I doubt she had time to read when she was in her prime. Fulfilling the duties of a 50’s housewife and raising four children occupied most moments of the day. My mother had occasional help with the cleaning, but for the most part she cooked the meals, ironed the clothes, managed the household and found time to be a Scout Den Mother for my little brother and an Assistant Girl Scout leader for me. Her one indulgence back in the day was watching her noontime soaps – Search for Tomorrow and The Guiding Light – for fifteen minutes each when we walked back to school after lunch.
She passed on her love of family (holidays were always spent with relatives) and her love of music (we often gathered around the piano and sang as she played), both of which sound either quaint or archaic depending on your perspective. Frankly, looking back, both adjectives are apropos for me.
But the years took their toll and by the time she was in her early fifties, Rheumatoid Arthritis had changed her life. Gold shots to relieve pain were soon proven destructive. Paraffin treatments for distorted fingers offered temporary relief, but no help with day to day activities.
Opening a jar of olives proved an impossible task. (To this day, I don’t tighten a jar lid.) Pouring a glass of milk had to wait until my father came home from work. (Even the quart size container was too heavy to lift.)
The children she raised had all moved on with their lives to other parts of the world and long distant phone calls, because of cost, were a weekend treat. Her days on the sofa were interrupted by my father at noon, home from work to make a light lunch for the two of them, and then again at the end of his workday. They watched a little TV in the evening ending with the 11 o’clock News and a light snack before bed.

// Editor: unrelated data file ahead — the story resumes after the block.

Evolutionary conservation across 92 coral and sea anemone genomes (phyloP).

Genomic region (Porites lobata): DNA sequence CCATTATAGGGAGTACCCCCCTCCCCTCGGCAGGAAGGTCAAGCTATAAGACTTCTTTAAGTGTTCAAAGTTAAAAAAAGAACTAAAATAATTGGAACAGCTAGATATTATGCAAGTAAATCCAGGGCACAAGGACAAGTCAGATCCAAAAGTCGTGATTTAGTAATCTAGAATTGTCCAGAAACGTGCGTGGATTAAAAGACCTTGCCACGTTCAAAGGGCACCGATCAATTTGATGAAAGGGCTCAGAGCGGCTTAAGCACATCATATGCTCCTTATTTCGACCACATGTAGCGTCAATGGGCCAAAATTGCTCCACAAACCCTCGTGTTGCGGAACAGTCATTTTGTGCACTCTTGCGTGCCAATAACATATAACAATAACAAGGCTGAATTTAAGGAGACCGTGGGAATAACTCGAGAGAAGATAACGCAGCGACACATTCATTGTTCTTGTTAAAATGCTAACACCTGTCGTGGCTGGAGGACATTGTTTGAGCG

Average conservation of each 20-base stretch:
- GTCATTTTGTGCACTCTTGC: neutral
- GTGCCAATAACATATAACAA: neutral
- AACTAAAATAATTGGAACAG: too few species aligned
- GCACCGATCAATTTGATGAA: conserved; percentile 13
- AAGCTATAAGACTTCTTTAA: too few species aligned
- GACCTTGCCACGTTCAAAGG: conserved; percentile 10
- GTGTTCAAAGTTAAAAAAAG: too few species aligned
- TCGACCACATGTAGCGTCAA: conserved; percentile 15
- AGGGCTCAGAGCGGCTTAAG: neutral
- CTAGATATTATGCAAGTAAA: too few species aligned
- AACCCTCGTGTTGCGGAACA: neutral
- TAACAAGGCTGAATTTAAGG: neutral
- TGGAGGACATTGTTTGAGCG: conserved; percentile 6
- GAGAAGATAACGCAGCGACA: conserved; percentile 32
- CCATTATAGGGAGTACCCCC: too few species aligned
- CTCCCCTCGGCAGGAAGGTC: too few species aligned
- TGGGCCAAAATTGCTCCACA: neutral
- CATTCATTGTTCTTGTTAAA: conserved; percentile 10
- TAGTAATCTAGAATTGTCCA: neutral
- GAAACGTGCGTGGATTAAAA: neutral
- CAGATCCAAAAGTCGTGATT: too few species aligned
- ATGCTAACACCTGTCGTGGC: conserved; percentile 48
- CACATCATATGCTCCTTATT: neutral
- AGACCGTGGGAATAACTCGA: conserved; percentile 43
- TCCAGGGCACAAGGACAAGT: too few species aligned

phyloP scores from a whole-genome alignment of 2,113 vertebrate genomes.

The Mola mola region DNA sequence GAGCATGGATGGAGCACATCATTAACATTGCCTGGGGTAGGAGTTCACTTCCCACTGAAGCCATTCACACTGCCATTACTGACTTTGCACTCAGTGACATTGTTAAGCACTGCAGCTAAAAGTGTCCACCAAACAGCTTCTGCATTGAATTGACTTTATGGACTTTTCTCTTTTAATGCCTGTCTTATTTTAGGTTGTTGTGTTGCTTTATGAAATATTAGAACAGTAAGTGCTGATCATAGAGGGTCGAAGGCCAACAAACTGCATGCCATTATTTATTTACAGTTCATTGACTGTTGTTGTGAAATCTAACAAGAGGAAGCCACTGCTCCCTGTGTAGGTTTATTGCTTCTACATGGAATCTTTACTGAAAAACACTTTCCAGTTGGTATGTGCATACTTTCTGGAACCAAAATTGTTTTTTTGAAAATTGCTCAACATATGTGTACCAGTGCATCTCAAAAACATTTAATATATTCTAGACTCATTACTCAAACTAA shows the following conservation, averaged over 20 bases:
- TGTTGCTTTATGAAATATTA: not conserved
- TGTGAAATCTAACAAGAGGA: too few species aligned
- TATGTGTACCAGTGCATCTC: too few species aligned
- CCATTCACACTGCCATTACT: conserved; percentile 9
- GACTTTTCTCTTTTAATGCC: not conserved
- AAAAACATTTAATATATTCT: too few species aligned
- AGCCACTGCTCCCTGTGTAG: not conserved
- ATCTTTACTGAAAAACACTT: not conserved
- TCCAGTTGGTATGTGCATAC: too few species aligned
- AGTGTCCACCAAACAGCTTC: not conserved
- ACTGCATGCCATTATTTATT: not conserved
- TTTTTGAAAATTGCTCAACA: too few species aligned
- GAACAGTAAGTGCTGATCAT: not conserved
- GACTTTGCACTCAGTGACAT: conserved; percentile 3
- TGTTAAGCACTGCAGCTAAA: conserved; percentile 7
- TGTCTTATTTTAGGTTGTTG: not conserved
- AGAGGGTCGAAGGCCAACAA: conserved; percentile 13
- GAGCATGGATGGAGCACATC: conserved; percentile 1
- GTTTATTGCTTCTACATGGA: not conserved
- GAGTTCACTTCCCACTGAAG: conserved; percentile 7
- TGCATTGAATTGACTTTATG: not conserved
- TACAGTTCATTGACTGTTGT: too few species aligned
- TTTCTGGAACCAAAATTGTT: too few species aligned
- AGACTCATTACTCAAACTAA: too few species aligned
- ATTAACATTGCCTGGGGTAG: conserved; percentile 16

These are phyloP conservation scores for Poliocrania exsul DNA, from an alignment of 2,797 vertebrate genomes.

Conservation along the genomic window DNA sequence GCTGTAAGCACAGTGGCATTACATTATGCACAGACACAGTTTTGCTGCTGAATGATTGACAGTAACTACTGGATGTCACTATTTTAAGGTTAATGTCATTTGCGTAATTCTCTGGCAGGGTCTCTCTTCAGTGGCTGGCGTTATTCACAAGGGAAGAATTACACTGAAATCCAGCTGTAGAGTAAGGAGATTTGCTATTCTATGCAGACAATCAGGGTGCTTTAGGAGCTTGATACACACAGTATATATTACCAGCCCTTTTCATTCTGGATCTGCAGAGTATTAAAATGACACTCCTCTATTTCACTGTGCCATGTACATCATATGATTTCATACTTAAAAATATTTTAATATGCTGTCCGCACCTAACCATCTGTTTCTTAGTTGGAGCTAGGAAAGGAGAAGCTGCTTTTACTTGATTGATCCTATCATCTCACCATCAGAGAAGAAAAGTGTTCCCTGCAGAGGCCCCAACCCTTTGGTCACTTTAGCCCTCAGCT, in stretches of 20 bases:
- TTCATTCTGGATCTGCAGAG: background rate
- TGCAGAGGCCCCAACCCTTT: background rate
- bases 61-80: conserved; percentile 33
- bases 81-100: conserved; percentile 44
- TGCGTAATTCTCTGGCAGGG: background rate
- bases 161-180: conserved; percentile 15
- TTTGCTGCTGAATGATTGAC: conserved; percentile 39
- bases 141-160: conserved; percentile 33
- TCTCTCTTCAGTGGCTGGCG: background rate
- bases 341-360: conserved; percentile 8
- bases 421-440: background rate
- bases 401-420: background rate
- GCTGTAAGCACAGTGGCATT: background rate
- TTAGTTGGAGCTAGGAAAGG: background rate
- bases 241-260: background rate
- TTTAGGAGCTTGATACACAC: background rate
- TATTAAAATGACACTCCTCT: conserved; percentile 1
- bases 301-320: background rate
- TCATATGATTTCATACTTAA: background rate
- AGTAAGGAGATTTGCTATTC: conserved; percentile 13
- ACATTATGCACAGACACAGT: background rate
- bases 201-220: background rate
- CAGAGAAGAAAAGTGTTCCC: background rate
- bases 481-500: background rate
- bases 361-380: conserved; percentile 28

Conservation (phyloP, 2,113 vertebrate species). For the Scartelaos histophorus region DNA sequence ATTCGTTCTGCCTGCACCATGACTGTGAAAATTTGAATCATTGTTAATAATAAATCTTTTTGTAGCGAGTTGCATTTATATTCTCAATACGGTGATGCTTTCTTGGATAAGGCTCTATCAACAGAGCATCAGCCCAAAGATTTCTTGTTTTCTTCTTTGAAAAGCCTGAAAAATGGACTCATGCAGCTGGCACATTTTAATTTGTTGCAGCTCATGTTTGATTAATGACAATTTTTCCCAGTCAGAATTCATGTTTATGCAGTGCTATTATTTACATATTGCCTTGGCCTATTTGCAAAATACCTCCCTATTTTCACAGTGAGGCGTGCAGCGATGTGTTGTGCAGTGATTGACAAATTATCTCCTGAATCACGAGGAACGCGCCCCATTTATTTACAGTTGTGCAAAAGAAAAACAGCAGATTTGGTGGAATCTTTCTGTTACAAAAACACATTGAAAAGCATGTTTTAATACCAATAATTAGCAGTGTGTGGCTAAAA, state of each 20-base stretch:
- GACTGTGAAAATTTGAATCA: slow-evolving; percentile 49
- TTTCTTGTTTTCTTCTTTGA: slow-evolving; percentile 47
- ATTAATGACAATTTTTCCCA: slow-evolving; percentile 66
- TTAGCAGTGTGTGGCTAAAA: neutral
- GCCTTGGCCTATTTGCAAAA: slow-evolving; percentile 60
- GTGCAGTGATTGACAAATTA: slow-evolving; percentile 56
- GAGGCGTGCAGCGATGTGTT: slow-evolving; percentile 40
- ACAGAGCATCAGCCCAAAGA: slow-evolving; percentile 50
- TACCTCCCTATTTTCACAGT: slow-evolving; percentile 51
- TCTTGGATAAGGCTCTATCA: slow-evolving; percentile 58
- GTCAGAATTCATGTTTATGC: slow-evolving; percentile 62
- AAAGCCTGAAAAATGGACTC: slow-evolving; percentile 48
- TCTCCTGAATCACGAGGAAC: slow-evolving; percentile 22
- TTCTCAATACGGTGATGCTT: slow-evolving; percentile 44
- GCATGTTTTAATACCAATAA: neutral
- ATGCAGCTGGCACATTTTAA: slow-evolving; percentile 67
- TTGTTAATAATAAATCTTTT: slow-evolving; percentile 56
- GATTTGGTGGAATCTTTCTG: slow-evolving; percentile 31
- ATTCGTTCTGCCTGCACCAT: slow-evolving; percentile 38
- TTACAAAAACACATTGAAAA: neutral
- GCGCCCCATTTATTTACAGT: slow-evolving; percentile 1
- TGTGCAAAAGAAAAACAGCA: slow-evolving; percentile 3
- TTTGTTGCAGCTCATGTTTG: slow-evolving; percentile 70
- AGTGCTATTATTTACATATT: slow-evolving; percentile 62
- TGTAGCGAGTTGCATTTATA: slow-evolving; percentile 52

How did my mother survive the next nine years? She read. She arranged a pillow to prop up her latest novel so that the weight of the book did not require her strength. She could still turn the pages and when the weekend phone calls came around, she discussed all kinds of adventures and intriguing situations with us that occurred outside of the confines of her living room.
One of her greatest legacies passed on to her four children was the love of reading. My siblings and I often marvel that we came from the same parents because we are so different; our choices of lifestyle, career, religion (or none), certainly life partners. But even with those differences most of our phone calls today include the question, “So, what are you reading now?” somewhere in the conversation.
Because of this inherited love of reading, I was taken a back at a recent meeting I attended of art advocates. They are a convivial group of twenty plus from around the state who meet four times a year to discuss and promote the arts. As an introductory exercise, we were asked to give our name and the latest book we were reading.
I was sixth or seventh. Prior to me, several offered that they “read reports” or “business papers.” I mentioned that I always read several books at a time and most recently was reading “The Nickel Boys.”
As the exercise progressed around the table it became apparent that almost no one on this dais of artists was reading anything other than work papers. Finally, one woman mentioned she had picked up a book in the airport about an architect and his lovers, which brought a moment of levity.
Last person to participate said she also read several books at a time, the most recent being James Baldwin’s “If Beale Street Could Talk.”
Before even being acknowledged by the chair I turned on my microphone and said, I hope with humor, not judgment. “Two things distress me. One, that no one even felt the need to lie about reading something! And two, I had no idea how this could be!”
Imagine if the question at the table had been, “Name your favorite painting.” I am certain each person would not have hesitated naming one work but would probably try to expound on their list. Now imagine that as a literary artist (as opposed to a visual one), that I had said, “Oh, I don’t look at art, except if it’s a book cover or something to do with business.”
Looking back on the meeting, I obviously feel compelled to write my reactions. I’m sad that these artists, whom I respect and admire, have become so busy that the world of words has passed them by. I’d like to say my opinion of the group in general hasn’t changed, but I must admit, I’m struggling with a commonality.
What I am grateful for is having a mother who was challenged in life and made the most of her time by not only reading but sharing her love of the written world.
I can’t imagine life without reading.